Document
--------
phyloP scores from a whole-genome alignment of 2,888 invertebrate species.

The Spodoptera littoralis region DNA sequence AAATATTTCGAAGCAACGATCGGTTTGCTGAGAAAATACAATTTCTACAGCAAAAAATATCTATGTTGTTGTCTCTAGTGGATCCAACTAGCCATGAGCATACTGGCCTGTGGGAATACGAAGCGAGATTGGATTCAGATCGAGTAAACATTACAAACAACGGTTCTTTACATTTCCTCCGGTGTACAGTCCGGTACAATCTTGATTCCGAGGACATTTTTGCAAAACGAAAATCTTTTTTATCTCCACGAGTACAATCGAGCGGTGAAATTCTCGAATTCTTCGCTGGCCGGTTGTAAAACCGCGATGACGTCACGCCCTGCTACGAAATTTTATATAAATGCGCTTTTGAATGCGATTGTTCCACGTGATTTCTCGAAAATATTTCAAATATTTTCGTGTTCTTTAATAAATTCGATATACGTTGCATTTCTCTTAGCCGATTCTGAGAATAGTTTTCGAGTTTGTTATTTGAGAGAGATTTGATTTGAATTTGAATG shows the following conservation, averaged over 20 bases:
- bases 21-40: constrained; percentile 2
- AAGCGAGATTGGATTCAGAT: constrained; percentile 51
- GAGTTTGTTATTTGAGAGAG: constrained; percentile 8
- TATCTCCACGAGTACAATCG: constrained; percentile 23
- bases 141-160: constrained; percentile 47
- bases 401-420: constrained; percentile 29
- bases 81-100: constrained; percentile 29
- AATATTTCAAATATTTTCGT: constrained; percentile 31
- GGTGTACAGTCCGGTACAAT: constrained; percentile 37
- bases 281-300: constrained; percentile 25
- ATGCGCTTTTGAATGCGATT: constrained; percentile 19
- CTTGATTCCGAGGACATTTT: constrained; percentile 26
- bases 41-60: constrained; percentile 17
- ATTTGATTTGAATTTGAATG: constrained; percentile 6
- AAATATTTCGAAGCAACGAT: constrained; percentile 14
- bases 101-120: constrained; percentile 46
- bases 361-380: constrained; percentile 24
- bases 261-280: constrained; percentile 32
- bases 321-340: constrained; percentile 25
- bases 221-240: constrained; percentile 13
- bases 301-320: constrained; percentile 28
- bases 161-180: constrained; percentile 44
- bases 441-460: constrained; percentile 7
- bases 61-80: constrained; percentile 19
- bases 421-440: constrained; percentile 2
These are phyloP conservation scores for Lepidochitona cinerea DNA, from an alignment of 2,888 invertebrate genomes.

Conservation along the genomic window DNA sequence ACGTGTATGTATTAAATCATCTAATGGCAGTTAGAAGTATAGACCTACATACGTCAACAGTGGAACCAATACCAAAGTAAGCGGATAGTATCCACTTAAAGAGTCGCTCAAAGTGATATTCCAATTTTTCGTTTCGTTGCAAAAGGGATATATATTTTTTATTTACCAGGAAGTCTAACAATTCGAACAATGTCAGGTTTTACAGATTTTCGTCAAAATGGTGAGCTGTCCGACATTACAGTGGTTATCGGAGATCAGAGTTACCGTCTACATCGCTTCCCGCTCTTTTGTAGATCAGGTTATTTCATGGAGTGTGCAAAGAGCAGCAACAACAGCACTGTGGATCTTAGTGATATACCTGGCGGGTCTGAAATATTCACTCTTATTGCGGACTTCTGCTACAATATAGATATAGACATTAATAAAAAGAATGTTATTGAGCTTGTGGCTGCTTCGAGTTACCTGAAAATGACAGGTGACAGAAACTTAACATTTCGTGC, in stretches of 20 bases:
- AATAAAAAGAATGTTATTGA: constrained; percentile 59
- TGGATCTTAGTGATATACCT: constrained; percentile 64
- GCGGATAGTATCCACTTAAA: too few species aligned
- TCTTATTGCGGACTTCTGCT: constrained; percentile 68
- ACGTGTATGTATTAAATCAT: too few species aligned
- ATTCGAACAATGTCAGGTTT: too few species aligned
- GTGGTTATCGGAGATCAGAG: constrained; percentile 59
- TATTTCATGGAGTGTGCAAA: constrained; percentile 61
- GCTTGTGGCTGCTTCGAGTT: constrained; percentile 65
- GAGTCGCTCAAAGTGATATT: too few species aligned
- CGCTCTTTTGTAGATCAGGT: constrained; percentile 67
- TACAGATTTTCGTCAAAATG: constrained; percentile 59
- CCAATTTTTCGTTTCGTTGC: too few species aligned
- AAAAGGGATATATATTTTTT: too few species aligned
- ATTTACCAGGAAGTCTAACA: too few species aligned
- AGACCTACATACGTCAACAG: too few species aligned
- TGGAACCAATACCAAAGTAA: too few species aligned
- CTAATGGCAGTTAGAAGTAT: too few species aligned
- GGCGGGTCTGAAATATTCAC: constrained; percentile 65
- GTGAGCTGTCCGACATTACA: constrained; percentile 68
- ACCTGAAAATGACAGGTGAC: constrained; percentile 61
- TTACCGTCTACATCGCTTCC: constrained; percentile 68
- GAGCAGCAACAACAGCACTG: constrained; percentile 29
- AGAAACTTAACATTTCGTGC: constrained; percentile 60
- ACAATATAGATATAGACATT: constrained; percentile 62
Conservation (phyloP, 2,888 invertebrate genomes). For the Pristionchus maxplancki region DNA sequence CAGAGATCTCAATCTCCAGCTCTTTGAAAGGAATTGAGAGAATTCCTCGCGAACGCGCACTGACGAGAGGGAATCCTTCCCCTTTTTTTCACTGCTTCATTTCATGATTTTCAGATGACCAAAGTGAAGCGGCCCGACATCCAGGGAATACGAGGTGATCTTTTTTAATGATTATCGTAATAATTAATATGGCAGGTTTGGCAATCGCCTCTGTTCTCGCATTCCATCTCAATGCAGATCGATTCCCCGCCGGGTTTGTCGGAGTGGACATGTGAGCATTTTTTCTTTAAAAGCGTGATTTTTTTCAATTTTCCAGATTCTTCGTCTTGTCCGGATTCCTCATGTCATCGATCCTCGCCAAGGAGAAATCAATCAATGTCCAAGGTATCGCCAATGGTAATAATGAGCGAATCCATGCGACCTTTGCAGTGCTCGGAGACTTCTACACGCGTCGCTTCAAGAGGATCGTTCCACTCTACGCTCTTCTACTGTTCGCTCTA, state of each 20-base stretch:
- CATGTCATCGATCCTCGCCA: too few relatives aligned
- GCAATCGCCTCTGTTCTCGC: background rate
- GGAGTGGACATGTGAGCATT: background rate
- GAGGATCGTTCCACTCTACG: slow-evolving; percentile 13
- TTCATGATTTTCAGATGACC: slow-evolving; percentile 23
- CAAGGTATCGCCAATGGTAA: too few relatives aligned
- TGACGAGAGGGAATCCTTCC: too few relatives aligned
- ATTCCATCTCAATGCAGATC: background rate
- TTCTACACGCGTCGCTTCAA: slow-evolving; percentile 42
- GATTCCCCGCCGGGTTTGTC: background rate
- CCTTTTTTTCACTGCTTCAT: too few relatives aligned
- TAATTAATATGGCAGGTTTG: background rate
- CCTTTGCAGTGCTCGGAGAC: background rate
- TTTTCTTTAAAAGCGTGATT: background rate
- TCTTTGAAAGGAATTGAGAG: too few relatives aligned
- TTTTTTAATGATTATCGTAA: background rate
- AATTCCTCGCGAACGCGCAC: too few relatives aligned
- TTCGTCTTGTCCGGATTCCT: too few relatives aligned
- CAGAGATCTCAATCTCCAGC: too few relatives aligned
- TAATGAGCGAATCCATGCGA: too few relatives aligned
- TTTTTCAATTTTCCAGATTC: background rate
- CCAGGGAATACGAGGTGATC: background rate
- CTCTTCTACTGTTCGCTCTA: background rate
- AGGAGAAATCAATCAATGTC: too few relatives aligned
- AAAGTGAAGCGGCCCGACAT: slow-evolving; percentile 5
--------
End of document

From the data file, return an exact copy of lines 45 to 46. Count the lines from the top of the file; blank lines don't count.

- AGACCTACATACGTCAACAG: too few species aligned
- TGGAACCAATACCAAAGTAA: too few species aligned